The Literary Apprentice

Poetry Syntax


Syntax is the way in which linguistic elements (as words) are put together to form phrases or clauses. When you are advised to pay attention to the syntax in poetry, you are being told to take these units of meaning into account just as you do ordinarily with prose. Sometimes this is difficult because the word order or the incompleteness of the units can disrupt its usual transparency and make the syntax stand out.

It helps to pay close attention to subject and predicate relationships, subordinate and coordinate relationships, and modifiers; it helps to read beyond line endings to search for the completion of phrase or clause in the next lines (enjambment); it helps to look at punctuation, both what is there and what is omitted as clues to syntax. It helps to accept syntax that is complex and hard to follow as one feature of many poems and not as an error or difficulty imposed for its own sake, but rather as feature with a designed effect.

Most of the time, you can puzzle through the syntax in your head or with your voice, but sometimes you may want to rewrite the poem as prose, or to diagram it as you would a sentence in a grammar lesson to see the core structure and the places where it seems less clear.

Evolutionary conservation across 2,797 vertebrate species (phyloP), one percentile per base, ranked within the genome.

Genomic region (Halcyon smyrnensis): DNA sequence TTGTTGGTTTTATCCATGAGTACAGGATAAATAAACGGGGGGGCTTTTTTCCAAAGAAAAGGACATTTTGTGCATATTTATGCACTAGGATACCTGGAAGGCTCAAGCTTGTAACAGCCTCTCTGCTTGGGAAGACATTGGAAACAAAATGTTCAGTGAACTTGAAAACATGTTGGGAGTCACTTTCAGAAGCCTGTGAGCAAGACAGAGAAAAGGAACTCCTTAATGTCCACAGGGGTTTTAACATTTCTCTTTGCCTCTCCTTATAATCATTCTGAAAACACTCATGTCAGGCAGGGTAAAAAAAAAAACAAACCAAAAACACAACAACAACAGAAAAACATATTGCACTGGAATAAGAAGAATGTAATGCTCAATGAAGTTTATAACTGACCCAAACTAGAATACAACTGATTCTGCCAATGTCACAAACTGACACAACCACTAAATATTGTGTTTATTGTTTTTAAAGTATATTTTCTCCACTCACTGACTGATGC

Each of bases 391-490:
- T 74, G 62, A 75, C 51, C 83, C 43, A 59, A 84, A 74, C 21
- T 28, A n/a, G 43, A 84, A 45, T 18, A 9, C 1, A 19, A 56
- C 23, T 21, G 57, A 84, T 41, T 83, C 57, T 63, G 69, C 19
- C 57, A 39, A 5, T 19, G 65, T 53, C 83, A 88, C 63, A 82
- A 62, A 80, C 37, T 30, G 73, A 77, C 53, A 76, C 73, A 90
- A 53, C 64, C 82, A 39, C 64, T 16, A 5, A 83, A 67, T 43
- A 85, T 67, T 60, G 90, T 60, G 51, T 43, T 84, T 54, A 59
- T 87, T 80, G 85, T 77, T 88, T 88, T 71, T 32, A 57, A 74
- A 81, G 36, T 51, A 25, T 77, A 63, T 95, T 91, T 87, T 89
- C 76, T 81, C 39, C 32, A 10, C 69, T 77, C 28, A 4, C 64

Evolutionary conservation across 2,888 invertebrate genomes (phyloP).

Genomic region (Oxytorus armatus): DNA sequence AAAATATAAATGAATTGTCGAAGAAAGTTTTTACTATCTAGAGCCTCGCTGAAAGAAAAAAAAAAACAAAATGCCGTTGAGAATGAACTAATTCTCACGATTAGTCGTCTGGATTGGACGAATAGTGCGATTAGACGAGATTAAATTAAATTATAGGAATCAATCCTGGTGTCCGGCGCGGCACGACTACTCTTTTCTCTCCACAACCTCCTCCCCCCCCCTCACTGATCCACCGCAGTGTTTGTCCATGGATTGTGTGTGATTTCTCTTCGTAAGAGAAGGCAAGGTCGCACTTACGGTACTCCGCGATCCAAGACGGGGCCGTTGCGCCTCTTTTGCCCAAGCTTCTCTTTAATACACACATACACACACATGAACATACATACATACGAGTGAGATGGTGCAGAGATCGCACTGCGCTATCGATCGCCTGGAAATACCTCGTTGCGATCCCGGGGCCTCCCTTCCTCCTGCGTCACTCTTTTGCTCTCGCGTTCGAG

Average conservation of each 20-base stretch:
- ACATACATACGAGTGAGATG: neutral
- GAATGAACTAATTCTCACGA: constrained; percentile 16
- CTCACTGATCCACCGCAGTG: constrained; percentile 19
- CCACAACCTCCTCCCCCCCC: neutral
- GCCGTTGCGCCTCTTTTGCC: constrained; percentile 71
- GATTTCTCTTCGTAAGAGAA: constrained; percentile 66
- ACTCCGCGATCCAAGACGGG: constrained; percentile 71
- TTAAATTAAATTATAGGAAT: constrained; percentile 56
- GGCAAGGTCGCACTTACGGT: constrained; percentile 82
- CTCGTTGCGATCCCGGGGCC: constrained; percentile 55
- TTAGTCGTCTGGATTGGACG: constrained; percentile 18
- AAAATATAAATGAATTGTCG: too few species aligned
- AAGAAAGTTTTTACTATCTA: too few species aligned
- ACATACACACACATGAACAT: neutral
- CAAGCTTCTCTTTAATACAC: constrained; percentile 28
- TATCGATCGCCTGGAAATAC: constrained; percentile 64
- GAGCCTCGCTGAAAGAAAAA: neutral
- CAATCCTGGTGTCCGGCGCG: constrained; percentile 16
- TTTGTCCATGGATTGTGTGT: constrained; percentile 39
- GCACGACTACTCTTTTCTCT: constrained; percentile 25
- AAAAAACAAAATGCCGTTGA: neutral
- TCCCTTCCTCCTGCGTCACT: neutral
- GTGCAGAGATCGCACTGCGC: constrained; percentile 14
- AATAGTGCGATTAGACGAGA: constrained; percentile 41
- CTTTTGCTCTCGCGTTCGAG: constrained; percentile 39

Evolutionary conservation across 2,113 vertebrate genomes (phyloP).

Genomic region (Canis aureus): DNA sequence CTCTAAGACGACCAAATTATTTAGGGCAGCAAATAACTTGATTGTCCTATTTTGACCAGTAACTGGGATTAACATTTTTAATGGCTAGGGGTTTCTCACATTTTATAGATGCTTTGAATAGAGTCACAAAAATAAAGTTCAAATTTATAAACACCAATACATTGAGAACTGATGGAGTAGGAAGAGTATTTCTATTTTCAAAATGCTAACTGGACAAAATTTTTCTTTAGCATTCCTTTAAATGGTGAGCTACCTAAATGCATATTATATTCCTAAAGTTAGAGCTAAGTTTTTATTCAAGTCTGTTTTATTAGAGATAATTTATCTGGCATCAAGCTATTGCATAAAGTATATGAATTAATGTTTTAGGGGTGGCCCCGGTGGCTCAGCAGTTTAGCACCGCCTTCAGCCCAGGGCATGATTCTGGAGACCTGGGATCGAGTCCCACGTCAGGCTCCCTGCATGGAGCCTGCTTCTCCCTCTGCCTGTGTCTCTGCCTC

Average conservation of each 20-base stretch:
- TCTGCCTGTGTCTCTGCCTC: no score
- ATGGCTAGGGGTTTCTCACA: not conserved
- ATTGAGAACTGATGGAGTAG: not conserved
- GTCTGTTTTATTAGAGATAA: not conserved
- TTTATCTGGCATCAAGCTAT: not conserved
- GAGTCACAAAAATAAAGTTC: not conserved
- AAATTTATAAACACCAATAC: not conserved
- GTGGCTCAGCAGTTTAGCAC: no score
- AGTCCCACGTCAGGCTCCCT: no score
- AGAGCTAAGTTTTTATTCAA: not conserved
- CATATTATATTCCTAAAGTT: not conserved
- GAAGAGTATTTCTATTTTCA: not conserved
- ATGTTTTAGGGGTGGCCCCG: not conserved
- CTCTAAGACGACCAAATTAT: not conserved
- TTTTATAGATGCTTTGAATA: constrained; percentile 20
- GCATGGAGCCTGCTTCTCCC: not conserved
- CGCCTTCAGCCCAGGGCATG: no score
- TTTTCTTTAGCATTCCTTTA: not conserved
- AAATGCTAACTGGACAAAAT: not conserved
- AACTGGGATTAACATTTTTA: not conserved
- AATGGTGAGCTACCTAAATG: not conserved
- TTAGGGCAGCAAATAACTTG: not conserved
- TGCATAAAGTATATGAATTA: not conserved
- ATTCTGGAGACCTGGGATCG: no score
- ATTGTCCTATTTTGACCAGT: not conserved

Extremely difficult syntax can sometimes be researched. You won't be the first person to wonder about the syntax in famous, more difficult, poems. Perhaps the reference librarian or your own research can take you to articles written about the poem that explicate the syntax.

  • Here is a link to a poem by William Carlos Williams: Spring and All <>
    • It is an especially interesting poem to read in light of these issues of syntax. See if you can tame its meanings and account for the effect of every disruption of it that Williams includes.
  • After you have worked with it yourself, go to Modern American Poetry's selection of many famous critics discussion of "Spring and All." <>
    • Trace through their discussion comments on the syntax of the poem, especially John Hollander's and David Kadlec's discussion of enjambment, to understand better one aspect of syntax.

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